How do I use the word abhorrence in a sentence?

In my case, this is to express my extreme disgust of the Java programming language to a college. (no hate ^-^) I wrote it as:

Is my abhorrence with Java ridiculous?

  • 1
    One feels abhorrence toward or for that which one abhors. – StoneyB on hiatus Dec 29 '14 at 22:36
  • Where do people pronounce it with a "t" sound before the "s" sound? [əb-ˈhȯr-ənts] – Centaurus Dec 29 '14 at 22:45
  • 1
    I have never heard that pronunciation, @Centaurus, so it must not be part of my regional dialect. – ScotM Dec 30 '14 at 22:16

The usage of abhorrence has decreased steadily from the early 19th century. Comparing usage with the prepositional pairings of, for, toward and at shows that abhorrence of was the dominant usage, trailing off steadily with the same curve as the general usage of the word, but remaining significantly more popular than the the other prepositional pairings with abhorrence.

Abhorrence OED


A feeling of repulsion; disgusted loathing:

The etymology suggests root meaning from and even earlier "at" are already in the word:

abhorrent + ence


1610s, "in a position or condition to recoil," usually with from;

from Latin abhorentem (nominative abhorrens), present participle of abhorrere; see abhor.

Meaning "repugnant" is from 1650s.

Earlier was abhorrable (late 15c.).

abhor (v.)

mid-15c., from Latin abhorrere "shrink back from, have an aversion for, shudder at," from ab- "away"

(see ab-) + horrere "tremble at, shudder," literally "to bristle, be shaggy,"

from PIE *ghers- "start out, stand out, rise to a point, bristle" (see horror).

The prefix ab already implies at, but from might capture the intuitive response to hor(or).

Interestingly the OP chose disgust as the synonym for abhorrence. Disgust remains significantly more popular, and the preposition with was the second most popular pairing with disgust. Perhaps the prepositional confusion surrounding abhorrence reveals a mental conflation with its synonyms?

Is my abhorrence of Java ridiculous? uses the most popular pairing with abhorrence.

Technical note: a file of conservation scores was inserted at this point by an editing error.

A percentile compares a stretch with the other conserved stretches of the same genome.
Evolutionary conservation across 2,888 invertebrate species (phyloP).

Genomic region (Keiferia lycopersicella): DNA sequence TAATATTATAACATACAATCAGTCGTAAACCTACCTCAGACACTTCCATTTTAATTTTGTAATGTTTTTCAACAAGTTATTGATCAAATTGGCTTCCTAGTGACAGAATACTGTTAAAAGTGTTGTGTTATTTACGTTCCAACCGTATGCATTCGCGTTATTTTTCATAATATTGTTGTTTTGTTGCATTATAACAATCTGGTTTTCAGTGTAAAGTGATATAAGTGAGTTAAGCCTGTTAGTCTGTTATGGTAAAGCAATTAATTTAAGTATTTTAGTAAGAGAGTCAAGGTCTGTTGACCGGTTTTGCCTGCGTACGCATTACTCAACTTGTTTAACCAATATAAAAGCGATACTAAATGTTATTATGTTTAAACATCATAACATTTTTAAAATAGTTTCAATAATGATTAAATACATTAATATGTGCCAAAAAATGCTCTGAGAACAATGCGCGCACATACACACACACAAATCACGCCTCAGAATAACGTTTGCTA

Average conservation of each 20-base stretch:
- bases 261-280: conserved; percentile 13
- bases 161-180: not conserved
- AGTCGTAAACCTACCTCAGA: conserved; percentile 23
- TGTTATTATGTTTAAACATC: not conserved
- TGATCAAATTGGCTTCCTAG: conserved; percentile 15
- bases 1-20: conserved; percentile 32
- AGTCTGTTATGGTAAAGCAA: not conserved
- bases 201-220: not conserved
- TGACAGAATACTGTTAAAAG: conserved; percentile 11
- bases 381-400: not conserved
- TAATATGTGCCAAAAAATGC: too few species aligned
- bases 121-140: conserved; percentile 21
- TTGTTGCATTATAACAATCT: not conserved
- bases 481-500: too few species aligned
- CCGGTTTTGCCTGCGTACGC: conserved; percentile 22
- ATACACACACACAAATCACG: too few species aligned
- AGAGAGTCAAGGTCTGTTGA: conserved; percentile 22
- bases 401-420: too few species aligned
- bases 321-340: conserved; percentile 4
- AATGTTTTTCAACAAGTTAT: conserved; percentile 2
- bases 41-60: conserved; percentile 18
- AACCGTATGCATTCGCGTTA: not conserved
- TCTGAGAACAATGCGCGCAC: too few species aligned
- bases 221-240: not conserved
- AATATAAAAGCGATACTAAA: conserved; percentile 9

Is my abhorrence for Java ridiculous? is 10 times less popular.

Abhorrence toward is even less popular, but with is extremely rare.

It would probably be better to use one of the other four more common prepositions to express your abhorrence of Java.

| improve this answer | |
  • 2
    Please don't use corpus stats like ngrams without at least glancing at actual examples in context. "abhorrence with" is used predominantly in the context of constructions like "abhorrence with which...", i.e. not abhorrence with + noun. – user52889 Dec 29 '14 at 23:27
  • @user52889 I don't quite understand what you are saying. Do you have some evidence that ScotM is wrong that 'abhorrence of [anything]' is not the most frequent use of 'abhorrence'? ScotM should also provide some evidence for his claim. – Frank Dec 30 '14 at 19:11
  • 1
    Not at all, I see @ScotM has updated his answer since my reply. He initially also cited a Google ngram chart showing "abhorrence with" was a common ngram but the actual citations you got when you dug into the data didn't support his claim (since removed) that "abhorrence with" was a coherent collocation and not simply down to the frequency of an unrelated construction using "with". As the answer stands now, it looks fine, so I'll upvote. – user52889 Dec 30 '14 at 20:06
  • @user52889 I repent in dust and ashes for my inept use of Ngrams. I was as shocked by the results, but didn't realize the limitations of that tool. Your recommendation was an important lesson for this greenhorn :) – ScotM Dec 30 '14 at 22:15
  • @user52889 thanks for clarifying, it's a better answer now. – Frank Dec 31 '14 at 4:45

Not the answer you're looking for? Browse other questions tagged or ask your own question.